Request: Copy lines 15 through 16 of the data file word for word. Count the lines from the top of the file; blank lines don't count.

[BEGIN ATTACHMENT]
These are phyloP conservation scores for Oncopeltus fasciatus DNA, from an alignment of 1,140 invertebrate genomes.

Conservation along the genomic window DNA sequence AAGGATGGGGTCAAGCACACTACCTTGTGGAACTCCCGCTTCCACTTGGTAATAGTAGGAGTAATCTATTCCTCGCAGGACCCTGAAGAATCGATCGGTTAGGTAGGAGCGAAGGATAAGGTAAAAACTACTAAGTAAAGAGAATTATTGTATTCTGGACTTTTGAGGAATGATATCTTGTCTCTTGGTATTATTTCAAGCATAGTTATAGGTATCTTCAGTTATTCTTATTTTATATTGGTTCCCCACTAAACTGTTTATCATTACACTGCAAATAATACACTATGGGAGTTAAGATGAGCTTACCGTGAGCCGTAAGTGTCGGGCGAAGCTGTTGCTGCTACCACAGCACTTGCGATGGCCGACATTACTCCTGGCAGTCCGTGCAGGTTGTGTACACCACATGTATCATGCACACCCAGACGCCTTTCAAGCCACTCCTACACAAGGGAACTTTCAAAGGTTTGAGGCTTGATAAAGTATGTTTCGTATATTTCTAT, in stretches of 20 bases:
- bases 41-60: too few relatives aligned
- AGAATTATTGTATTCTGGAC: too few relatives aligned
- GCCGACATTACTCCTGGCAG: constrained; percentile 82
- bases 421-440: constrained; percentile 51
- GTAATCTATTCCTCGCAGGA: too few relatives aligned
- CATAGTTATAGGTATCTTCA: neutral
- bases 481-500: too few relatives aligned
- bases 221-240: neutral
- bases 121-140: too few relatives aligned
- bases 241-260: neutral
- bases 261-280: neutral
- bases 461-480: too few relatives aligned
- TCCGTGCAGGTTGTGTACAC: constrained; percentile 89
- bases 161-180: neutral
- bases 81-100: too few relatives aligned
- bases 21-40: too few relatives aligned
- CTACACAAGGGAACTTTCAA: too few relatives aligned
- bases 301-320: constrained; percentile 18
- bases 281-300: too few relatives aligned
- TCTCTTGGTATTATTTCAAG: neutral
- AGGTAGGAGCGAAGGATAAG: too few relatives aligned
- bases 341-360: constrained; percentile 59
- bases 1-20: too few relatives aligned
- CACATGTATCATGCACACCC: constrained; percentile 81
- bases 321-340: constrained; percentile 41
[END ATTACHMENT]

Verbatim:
- TCCGTGCAGGTTGTGTACAC: constrained; percentile 89
- bases 161-180: neutral